Monday, August 01, 2005

Back Door Christianity

Public schools across the country are beginning to teach an elective Bible curriculum. The class's creators, the National Council on Bible Curriculum in Public Schools, say the class teaches the Bible as a foundational text of Western civilization and as a historical document that was seized upon by the country's founders to write the Constitution. While the former is certainly true, the latter's a bit specious, considering the separation of church and state is contained within the First Amendment. Moreover, most of the Founding Fathers were afraid of repeating the same mistake of promoting a state-sanctioned sectarian church, considering their ancestor's and their run-ins with Britain's Anglican Church.

Even if they were correct about the Founding Fathers, their mission seems a bit disingenuous considering who their comrades in faith are. Via the NYTs article:
The national council's efforts are endorsed by the Center for Reclaiming America, Phyllis Schlafly's group the Eagle Forum, Concerned Women for America and the Family Research Council, among others.
The Family Research Council...They certainly have no evangelizing mission to return America back to a bastion of Christianity (which it already is). By the way, the FRC are a prominent supporter of Justice Sunday II, whose mantra is "God Save This United States and This Honorable Court." (If you're not familiar with Justice Sunday, click here.)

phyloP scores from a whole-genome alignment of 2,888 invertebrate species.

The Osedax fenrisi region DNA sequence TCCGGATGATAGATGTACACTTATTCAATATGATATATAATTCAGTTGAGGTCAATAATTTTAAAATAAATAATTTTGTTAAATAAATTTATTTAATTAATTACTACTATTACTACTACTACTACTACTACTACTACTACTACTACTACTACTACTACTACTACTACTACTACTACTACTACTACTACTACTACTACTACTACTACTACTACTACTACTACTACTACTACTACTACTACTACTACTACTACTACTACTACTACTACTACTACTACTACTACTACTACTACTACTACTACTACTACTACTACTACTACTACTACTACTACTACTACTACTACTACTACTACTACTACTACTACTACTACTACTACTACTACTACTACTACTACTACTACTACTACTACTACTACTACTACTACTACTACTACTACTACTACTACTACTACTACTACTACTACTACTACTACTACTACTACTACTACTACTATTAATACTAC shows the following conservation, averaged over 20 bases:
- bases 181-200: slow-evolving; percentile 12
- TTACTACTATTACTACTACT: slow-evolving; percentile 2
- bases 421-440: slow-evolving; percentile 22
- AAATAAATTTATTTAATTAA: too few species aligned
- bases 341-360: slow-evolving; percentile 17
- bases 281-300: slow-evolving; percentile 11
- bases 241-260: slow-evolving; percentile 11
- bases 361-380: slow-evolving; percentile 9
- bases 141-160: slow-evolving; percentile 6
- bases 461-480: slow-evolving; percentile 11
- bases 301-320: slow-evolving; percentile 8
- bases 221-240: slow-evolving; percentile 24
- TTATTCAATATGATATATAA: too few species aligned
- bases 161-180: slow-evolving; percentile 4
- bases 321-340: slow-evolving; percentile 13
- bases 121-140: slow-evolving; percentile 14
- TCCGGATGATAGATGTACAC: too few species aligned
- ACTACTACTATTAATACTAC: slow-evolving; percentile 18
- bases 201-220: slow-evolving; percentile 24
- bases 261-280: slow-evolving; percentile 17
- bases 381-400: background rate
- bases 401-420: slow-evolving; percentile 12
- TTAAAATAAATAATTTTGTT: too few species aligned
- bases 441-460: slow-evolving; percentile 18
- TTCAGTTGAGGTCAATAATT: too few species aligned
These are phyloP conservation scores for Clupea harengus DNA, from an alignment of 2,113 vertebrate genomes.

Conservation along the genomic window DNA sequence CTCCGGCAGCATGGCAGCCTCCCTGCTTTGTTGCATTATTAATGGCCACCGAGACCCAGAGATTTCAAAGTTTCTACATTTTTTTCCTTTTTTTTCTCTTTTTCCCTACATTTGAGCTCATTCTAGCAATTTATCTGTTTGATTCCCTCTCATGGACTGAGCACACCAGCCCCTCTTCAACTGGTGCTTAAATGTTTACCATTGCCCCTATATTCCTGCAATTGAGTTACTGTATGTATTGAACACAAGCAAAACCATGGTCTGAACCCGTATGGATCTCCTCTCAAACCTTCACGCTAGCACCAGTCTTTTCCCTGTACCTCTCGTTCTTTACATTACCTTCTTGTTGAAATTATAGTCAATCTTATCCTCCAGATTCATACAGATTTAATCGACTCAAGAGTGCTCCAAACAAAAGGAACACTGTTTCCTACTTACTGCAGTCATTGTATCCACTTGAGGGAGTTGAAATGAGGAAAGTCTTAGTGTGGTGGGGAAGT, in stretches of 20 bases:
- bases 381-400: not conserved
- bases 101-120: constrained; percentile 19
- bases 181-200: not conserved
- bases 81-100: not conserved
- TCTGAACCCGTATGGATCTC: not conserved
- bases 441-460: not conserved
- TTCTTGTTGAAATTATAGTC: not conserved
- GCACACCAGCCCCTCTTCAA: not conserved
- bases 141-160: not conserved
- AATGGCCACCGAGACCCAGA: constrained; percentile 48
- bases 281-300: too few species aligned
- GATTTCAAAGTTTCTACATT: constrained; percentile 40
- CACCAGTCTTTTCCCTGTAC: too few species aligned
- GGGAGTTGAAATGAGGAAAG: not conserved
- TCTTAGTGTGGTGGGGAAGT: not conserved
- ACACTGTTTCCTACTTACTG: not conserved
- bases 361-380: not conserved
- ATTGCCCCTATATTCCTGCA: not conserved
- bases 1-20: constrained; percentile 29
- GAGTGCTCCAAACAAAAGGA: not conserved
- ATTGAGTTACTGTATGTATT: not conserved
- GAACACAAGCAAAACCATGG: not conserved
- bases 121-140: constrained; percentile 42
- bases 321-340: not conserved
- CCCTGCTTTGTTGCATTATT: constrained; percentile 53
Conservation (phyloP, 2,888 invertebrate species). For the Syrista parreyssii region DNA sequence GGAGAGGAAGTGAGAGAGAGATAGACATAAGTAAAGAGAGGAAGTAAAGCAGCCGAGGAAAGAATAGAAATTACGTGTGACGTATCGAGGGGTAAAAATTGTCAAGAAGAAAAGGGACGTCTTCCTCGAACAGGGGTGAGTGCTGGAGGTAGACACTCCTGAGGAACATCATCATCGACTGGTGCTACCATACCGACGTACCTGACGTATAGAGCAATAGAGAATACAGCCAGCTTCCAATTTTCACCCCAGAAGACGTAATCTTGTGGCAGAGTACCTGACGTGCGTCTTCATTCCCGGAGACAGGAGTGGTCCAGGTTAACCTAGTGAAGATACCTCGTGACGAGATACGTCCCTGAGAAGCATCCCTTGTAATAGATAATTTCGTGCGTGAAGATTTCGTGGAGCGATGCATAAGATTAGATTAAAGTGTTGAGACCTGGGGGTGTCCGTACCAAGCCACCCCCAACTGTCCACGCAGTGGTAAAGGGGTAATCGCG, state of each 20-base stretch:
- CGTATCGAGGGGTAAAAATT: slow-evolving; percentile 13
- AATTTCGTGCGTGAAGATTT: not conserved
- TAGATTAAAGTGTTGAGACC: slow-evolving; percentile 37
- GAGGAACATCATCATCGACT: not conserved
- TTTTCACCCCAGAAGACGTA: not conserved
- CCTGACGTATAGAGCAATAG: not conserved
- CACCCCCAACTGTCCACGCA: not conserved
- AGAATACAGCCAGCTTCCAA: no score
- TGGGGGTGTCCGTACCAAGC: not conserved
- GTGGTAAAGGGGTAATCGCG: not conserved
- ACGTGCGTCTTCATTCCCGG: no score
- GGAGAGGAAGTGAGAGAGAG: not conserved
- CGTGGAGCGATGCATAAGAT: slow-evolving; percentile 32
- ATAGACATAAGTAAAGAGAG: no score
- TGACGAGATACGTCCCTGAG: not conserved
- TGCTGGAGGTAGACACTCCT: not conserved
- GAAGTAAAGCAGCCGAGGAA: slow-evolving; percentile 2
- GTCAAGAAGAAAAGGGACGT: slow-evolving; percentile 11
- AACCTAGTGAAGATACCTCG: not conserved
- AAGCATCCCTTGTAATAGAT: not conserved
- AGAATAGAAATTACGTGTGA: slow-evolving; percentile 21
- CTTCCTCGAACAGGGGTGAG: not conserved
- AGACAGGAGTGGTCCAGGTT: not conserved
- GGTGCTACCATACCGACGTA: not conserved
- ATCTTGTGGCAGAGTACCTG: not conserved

Naturally the curriculum has run into opponents, both secular and religious. One organization, the Texas Freedom Network, has issued a report today criticizing the organization and the curriculum as having "a clear sectarian bias that begins with the NCBCPS'’s founder and its advisers and finds repeated expression in the pages of the textbook." The complete text of the report will be available on their website at one o'clock. I'll be sure to read it and report back.

One of the easiest ways to challenge this curriculum, other than reason, is for other nonprofits and advocacy organizations to create an atheist or secular curriculum that debunks much of the Bible as mere stories through the backing of hard scientific evidence. Hell, why we're at it, local Muslim, Buddhist, and Hindu organizations should also jump into the fray. For many throughout the world, the Koran, the Dhammapada, and the Vedas, are foundational texts of society, respectively. And maybe, just maybe, we can also teach Scientology to all those malleable young minds who love stories of aliens and new worlds beyond our own sun. Who wants a God that reveals himself in a burning bush, when their are superior beings that fly around in neat, aerodynamic spaceships that have conquered that whole space/time continuum thing. L. Ron would be doing jumping-jacks aboard that big spaceship in the sky I'm sure.

Unless you're willing to integrate the rest of these items into an elective curriculum, I'd say Christian fundamentalists are trying to sneak Jesus and company through the back door of our public school system. Why do I have an inkling that the NCBCPS would have a problem with a Koranic or a Vedic curriculum, however elective they may be?

I know I would.